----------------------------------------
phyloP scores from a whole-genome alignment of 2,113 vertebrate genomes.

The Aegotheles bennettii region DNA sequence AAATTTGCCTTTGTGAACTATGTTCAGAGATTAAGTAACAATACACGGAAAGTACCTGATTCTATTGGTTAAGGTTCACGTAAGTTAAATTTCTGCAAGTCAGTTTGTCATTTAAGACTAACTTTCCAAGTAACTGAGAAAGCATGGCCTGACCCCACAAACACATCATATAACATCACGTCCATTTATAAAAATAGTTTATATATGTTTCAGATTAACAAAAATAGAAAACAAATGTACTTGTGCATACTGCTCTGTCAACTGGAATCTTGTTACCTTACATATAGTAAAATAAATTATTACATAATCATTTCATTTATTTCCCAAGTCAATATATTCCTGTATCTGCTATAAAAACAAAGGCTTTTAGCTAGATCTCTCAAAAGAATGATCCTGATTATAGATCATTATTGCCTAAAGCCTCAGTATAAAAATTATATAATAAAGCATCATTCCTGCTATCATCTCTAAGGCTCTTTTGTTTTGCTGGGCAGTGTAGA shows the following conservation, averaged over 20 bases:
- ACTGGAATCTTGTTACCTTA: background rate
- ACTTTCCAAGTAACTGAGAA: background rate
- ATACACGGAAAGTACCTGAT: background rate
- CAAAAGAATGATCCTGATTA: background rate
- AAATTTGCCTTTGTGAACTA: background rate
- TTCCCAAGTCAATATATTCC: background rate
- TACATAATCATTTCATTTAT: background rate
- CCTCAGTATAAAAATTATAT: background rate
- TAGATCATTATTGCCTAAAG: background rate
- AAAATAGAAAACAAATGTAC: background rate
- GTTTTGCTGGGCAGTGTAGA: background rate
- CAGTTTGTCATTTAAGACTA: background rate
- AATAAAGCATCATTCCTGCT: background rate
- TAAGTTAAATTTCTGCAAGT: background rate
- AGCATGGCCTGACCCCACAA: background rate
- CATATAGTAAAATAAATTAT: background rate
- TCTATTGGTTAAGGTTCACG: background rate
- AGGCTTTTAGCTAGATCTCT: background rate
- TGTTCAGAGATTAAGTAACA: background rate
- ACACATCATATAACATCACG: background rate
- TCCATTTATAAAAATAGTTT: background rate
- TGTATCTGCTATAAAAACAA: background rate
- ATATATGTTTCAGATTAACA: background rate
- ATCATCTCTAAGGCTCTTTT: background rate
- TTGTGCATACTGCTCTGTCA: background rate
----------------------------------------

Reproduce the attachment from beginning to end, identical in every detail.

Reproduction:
phyloP scores from a whole-genome alignment of 2,113 vertebrate genomes.

The Aegotheles bennettii region DNA sequence AAATTTGCCTTTGTGAACTATGTTCAGAGATTAAGTAACAATACACGGAAAGTACCTGATTCTATTGGTTAAGGTTCACGTAAGTTAAATTTCTGCAAGTCAGTTTGTCATTTAAGACTAACTTTCCAAGTAACTGAGAAAGCATGGCCTGACCCCACAAACACATCATATAACATCACGTCCATTTATAAAAATAGTTTATATATGTTTCAGATTAACAAAAATAGAAAACAAATGTACTTGTGCATACTGCTCTGTCAACTGGAATCTTGTTACCTTACATATAGTAAAATAAATTATTACATAATCATTTCATTTATTTCCCAAGTCAATATATTCCTGTATCTGCTATAAAAACAAAGGCTTTTAGCTAGATCTCTCAAAAGAATGATCCTGATTATAGATCATTATTGCCTAAAGCCTCAGTATAAAAATTATATAATAAAGCATCATTCCTGCTATCATCTCTAAGGCTCTTTTGTTTTGCTGGGCAGTGTAGA shows the following conservation, averaged over 20 bases:
- ACTGGAATCTTGTTACCTTA: background rate
- ACTTTCCAAGTAACTGAGAA: background rate
- ATACACGGAAAGTACCTGAT: background rate
- CAAAAGAATGATCCTGATTA: background rate
- AAATTTGCCTTTGTGAACTA: background rate
- TTCCCAAGTCAATATATTCC: background rate
- TACATAATCATTTCATTTAT: background rate
- CCTCAGTATAAAAATTATAT: background rate
- TAGATCATTATTGCCTAAAG: background rate
- AAAATAGAAAACAAATGTAC: background rate
- GTTTTGCTGGGCAGTGTAGA: background rate
- CAGTTTGTCATTTAAGACTA: background rate
- AATAAAGCATCATTCCTGCT: background rate
- TAAGTTAAATTTCTGCAAGT: background rate
- AGCATGGCCTGACCCCACAA: background rate
- CATATAGTAAAATAAATTAT: background rate
- TCTATTGGTTAAGGTTCACG: background rate
- AGGCTTTTAGCTAGATCTCT: background rate
- TGTTCAGAGATTAAGTAACA: background rate
- ACACATCATATAACATCACG: background rate
- TCCATTTATAAAAATAGTTT: background rate
- TGTATCTGCTATAAAAACAA: background rate
- ATATATGTTTCAGATTAACA: background rate
- ATCATCTCTAAGGCTCTTTT: background rate
- TTGTGCATACTGCTCTGTCA: background rate